Nasal Tumors – What You Need to Know About Your Dog’s Cancer

Find out how nasal cancer in dogs is diagnosed and what you can do to improve your dog's prognosis and life quality.

James Jacobson: One of the cancers that you talk about in The Dog Cancer Survival Guide is nasal cancers. Dr. Dressler, I’ll throw this question out to you first, if your dog has cancer of the nose, what are the likely signs and symptoms that you might be looking’ at?

Dr. Demian Dressler: Nasal cancers are tricky, and the reason why they are tricky is because the fact that they grow within the nasal sinuses. And we can’t see into the nasal sinuses with our naked eyes as guardians or as Veterinarians for that matter. And so, many times we have to rely on things progressing to the extent that we see signs from the outside of the dog’s body, or the dog’s doing something different that, with normally be witnessed. Some examples should be a discharge that is some material green, yellow, or occasionally bloody or mucousy coming out of, one of the nostrils. Sometimes, we’ll see a bit of a swelling in the area of the muscle either a strange or sometimes it’s even a cavities so a depression in the area of the muscle. And very, very rarely I have seen nasal cancers show as dogs are having a some gagging or some swallowing, or some peculiar coughing noises, or something like that, and these are most commonly occurring when the nasal tumors are farther back in the nasal sinus.

Dr. Susan Ettinger: This is a, in some ways similar to bladder cancer in dogs and not a lot of patients have a secondary infection on top of the cancer which is a little bit confusing for the guardian and sometimes Veterinarian because they start the many antibiotics and the symptoms to discharge improves and so you think it’s just an infection but in general there’s a possibility that there is an underlying cancer in the nasal and the sinus cavities so that can be a little bit confusing and so I think it’s one of those, that’s going on with your dog. You wanna, really consider pursuing advanced diagnostics and often you’ll need a nasal biopsy and in best case scenario the better way to diagnosis is with a CT scan and Rhynoscopy which is a scoping procedure where they’re gonna get a biopsy, but that’s really gonna give you the complete picture about the extent of the disease on the type of nasal cancer that your dog has.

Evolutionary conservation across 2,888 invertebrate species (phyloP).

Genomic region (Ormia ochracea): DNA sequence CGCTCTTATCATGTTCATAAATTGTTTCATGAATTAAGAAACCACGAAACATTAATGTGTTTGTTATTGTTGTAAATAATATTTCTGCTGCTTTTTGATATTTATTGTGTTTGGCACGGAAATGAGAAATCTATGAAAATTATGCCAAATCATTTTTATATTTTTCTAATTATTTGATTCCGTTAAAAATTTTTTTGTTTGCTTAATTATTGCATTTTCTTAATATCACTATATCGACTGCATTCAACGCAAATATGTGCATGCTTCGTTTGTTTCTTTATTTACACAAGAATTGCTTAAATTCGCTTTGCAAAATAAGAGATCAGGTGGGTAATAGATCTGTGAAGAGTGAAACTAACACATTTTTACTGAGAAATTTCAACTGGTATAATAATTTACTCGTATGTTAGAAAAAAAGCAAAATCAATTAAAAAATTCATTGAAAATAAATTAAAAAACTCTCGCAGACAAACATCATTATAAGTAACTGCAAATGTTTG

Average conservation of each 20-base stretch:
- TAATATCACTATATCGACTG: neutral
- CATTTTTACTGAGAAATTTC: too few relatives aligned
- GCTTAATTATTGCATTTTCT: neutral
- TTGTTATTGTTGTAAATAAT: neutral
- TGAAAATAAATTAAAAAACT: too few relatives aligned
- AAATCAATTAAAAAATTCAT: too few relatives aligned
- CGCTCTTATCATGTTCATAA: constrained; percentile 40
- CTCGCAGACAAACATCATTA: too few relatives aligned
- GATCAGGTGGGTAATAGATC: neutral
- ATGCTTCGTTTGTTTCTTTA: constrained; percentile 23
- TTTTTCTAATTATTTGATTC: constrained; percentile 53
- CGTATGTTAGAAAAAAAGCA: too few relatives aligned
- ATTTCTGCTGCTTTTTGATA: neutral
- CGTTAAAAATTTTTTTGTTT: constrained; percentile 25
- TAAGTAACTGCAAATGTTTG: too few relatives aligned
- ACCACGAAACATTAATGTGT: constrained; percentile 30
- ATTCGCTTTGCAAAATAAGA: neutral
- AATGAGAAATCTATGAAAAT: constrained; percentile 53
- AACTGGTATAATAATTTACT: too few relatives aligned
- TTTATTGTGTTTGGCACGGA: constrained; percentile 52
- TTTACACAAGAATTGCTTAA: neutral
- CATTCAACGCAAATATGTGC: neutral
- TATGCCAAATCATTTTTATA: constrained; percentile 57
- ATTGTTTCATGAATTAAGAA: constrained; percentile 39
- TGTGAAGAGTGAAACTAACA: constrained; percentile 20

James Jacobson: Dr. Dressler, your thoughts on treatment options for nasal cancer.

Dr. Demian Dressler: Well, treating options we, as usual have a lot of different things to choose from. A nasal cancer can be a little bit frustrating in some cases. It’s difficult to achieve a cure. Radiation is one of the central ways that nasal cancers are treated and radiation therapy many times does a lot of good with respect to improving life quality and also longevity. Surgery in some cases can be tough because the surgery that’s needed many times would be so extensive, in other times many, many time so extensive that is just not possible. We’ve also got to remember that changing the diet can be an important additional help to fighting cancer for a K9 patient. The additional supplements can be very usual including those that turn on cells suicide in cancer cells, those were called apoptogens. And of course life quality enrichment with deliberately improving things that are the joys in life for our patients and we of course can’t forget that pain control when appropriate.

James Jacobson: There’s a lot of information if your dog has…

Dr. Susan Ettinger: I’d like to.. Can I add some please?

James Jacobson: Please! Please!

Dr. Susan Ettinger: So, I think in terms of conventional treatment options as Dr. Dressler mentioned, surgery itself is not doesn’t really achieve white clean margins. It’s very hard to remove the entire tumor from the nasal cavity and radiation is really the main conventional treatment. Most nasal cancers tend to stay local in the nasal and sinus cavities so they have a low spread rate. And there’s a, two main types of radiation out there. One is conventional radiation and then there are a few places in the country including the hospital that I worked at in New York that has a type of radiation called radiosurgery and nasal cancers are the second most common cancer that we treat with radiosurgery with our cyberknife unit. And it allows the nasal cancer to be treated instead of fifteen to twenty treatments and three treatments were just less trips to the hospital, less anaesthesias for your pets and actually less side effects with very comfortable treatment efficacy. So, again this is an evolving field, there are some newer treatment options out there and definitely, some new things to learn about.

James Jacobson: Well, and if you’re looking at cyberknife, we have a video in this series specifically about that procedure. A very interesting one and lots of information in the book both about that and all the options are available to you if your dog has tumors in the nasal region. More information in the book but for now I wanna thank you both for joining us, Dr. Ettinger in New York, Dr. Dressler in Hawaii, thank you.



Did You Find This Helpful? Share It with Your Pack!

Use the buttons to share what you learned on social media, download a PDF, print this out, or email it to your veterinarian.


Editor's Picks